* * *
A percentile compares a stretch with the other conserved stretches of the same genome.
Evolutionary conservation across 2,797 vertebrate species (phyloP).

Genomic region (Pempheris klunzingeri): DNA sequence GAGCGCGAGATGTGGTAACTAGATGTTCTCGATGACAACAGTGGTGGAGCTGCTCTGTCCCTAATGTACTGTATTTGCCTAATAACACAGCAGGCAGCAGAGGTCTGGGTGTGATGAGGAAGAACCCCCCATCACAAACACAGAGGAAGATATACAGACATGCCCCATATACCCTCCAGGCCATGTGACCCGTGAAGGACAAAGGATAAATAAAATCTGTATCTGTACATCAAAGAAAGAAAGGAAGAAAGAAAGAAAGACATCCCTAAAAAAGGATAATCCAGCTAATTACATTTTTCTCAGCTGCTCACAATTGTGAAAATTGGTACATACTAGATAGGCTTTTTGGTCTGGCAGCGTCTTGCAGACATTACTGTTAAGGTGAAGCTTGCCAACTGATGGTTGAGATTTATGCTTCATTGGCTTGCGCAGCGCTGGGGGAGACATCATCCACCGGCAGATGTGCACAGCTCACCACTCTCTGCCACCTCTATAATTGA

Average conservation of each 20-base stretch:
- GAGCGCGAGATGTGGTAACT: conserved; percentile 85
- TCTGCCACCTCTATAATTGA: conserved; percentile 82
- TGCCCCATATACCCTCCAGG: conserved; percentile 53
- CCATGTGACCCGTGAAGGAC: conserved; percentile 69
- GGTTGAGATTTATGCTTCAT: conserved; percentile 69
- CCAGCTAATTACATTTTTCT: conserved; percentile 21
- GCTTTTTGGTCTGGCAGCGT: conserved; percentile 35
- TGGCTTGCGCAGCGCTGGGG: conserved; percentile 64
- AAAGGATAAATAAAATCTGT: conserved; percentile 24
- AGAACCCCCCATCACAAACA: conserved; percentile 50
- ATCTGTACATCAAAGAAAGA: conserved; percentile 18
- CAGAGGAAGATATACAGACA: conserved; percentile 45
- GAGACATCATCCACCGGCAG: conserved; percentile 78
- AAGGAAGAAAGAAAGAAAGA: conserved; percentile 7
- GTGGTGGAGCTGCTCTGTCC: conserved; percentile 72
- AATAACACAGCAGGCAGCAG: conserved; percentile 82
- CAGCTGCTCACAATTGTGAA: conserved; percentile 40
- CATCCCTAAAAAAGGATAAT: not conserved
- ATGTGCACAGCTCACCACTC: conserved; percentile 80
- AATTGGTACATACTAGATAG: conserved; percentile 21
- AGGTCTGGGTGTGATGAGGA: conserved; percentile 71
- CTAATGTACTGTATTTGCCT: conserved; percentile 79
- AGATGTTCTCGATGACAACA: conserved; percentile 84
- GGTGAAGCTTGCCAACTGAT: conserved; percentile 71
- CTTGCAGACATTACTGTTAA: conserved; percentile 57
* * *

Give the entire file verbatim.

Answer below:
A percentile compares a stretch with the other conserved stretches of the same genome.
Evolutionary conservation across 2,797 vertebrate species (phyloP).

Genomic region (Pempheris klunzingeri): DNA sequence GAGCGCGAGATGTGGTAACTAGATGTTCTCGATGACAACAGTGGTGGAGCTGCTCTGTCCCTAATGTACTGTATTTGCCTAATAACACAGCAGGCAGCAGAGGTCTGGGTGTGATGAGGAAGAACCCCCCATCACAAACACAGAGGAAGATATACAGACATGCCCCATATACCCTCCAGGCCATGTGACCCGTGAAGGACAAAGGATAAATAAAATCTGTATCTGTACATCAAAGAAAGAAAGGAAGAAAGAAAGAAAGACATCCCTAAAAAAGGATAATCCAGCTAATTACATTTTTCTCAGCTGCTCACAATTGTGAAAATTGGTACATACTAGATAGGCTTTTTGGTCTGGCAGCGTCTTGCAGACATTACTGTTAAGGTGAAGCTTGCCAACTGATGGTTGAGATTTATGCTTCATTGGCTTGCGCAGCGCTGGGGGAGACATCATCCACCGGCAGATGTGCACAGCTCACCACTCTCTGCCACCTCTATAATTGA

Average conservation of each 20-base stretch:
- GAGCGCGAGATGTGGTAACT: conserved; percentile 85
- TCTGCCACCTCTATAATTGA: conserved; percentile 82
- TGCCCCATATACCCTCCAGG: conserved; percentile 53
- CCATGTGACCCGTGAAGGAC: conserved; percentile 69
- GGTTGAGATTTATGCTTCAT: conserved; percentile 69
- CCAGCTAATTACATTTTTCT: conserved; percentile 21
- GCTTTTTGGTCTGGCAGCGT: conserved; percentile 35
- TGGCTTGCGCAGCGCTGGGG: conserved; percentile 64
- AAAGGATAAATAAAATCTGT: conserved; percentile 24
- AGAACCCCCCATCACAAACA: conserved; percentile 50
- ATCTGTACATCAAAGAAAGA: conserved; percentile 18
- CAGAGGAAGATATACAGACA: conserved; percentile 45
- GAGACATCATCCACCGGCAG: conserved; percentile 78
- AAGGAAGAAAGAAAGAAAGA: conserved; percentile 7
- GTGGTGGAGCTGCTCTGTCC: conserved; percentile 72
- AATAACACAGCAGGCAGCAG: conserved; percentile 82
- CAGCTGCTCACAATTGTGAA: conserved; percentile 40
- CATCCCTAAAAAAGGATAAT: not conserved
- ATGTGCACAGCTCACCACTC: conserved; percentile 80
- AATTGGTACATACTAGATAG: conserved; percentile 21
- AGGTCTGGGTGTGATGAGGA: conserved; percentile 71
- CTAATGTACTGTATTTGCCT: conserved; percentile 79
- AGATGTTCTCGATGACAACA: conserved; percentile 84
- GGTGAAGCTTGCCAACTGAT: conserved; percentile 71
- CTTGCAGACATTACTGTTAA: conserved; percentile 57